Lifestyle

How the rules of social etiquette are changing

What is the photography etiquette for the next wedding you are attending?

Etiquette at social occasions has evolved over the years, especially when a wedding is involved.

It is more than just what knife and fork to use during the reception. There was always the rule of not wearing white, or upstaging the bridge. Now there is a new rule appearing on the list of do’s and don’ts, at the request of the happy couple planning their big day,  and it has to do with your photos.

It has always been a rite of passage to take your own happy snaps of the bride and groom, but couples are now making more clear the rules they want you do abide by, and it is all due to social media.

Take photos but wait

Some brides want to be the first to post on social media announcing their big day. They are happy for you to take photos throughout the day but may request photos not be put on social media like Facebook or Instagram until after a certain point in time. This could be later in the wedding day but it could be days or weeks after the event. When it is finally time to share your photos see if the couple have suggested a hashtag for you to include, as a way for them to create a collage all the images from the event. This just means putting # and whatever words they have set up, with the photos you post online.

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Take photos at certain times

This may be a rule of the bride and groom, photographer or the celebrant, but it should be obeyed as a mark of respect. Particularly when it comes to church weddings, there may be restrictions on flash photography inside a church or the celebrant not wanting distractions during key points of the service. Professional photographers might also request certain times there are no photos being taken to prevent their shots being ruined by a random flash or iPhone screens, or worse, iPad’s, cluttering the view of the happy couple. Don’t worry, your time will come, and you will be able to get that shot eventually.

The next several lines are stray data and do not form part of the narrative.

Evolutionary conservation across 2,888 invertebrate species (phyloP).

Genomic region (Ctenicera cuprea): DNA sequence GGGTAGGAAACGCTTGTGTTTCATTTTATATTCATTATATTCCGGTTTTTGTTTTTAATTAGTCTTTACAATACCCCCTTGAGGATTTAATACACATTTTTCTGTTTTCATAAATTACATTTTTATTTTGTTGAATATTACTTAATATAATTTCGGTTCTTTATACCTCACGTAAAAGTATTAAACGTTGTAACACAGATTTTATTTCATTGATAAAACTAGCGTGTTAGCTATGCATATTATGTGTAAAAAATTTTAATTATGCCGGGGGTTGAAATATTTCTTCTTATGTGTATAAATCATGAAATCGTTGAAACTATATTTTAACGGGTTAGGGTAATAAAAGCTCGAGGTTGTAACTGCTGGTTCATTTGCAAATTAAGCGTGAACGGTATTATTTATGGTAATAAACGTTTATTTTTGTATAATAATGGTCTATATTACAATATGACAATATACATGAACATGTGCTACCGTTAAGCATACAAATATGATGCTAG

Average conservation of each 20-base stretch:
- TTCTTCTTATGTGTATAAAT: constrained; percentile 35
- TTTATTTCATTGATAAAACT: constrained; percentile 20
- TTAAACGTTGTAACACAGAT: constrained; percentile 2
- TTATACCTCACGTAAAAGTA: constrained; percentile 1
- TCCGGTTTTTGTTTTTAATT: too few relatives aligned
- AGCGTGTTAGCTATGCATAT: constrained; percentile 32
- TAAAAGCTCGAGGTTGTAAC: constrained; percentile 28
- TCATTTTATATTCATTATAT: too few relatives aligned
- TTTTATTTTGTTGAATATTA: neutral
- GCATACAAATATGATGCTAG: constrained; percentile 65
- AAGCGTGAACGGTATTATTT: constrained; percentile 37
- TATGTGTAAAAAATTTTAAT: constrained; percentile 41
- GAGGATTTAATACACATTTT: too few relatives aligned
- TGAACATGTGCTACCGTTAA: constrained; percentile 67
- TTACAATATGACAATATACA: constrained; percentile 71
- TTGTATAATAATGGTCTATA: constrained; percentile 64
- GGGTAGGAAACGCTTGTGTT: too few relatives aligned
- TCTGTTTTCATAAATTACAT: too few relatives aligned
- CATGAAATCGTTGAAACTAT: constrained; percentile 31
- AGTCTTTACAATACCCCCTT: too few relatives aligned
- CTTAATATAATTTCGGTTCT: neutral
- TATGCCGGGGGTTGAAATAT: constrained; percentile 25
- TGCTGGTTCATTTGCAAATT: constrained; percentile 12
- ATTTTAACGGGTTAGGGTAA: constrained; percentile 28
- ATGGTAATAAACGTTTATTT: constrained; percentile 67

No photos at all

It is becoming more and more common that photography is being banned completely for all guests. With couples spending large amounts of money on a professional photographer and videographer, they want the best shots possible. Unfortunately, this means you don’t get to take yours. While that might seem extreme, for some couples they want to have full control how their special day is recorded, and shared on social media. The good news is thanks to social media you will get to see those magic shots without having to go visit the bride and groom personally to look through their wedding album, as they will most likely be shared online.

This story was inspired by the Azazie Wedding Blog Going Unplugged or Going All In: What is right for your wedding?

Do you like to take photos when attending a wedding?

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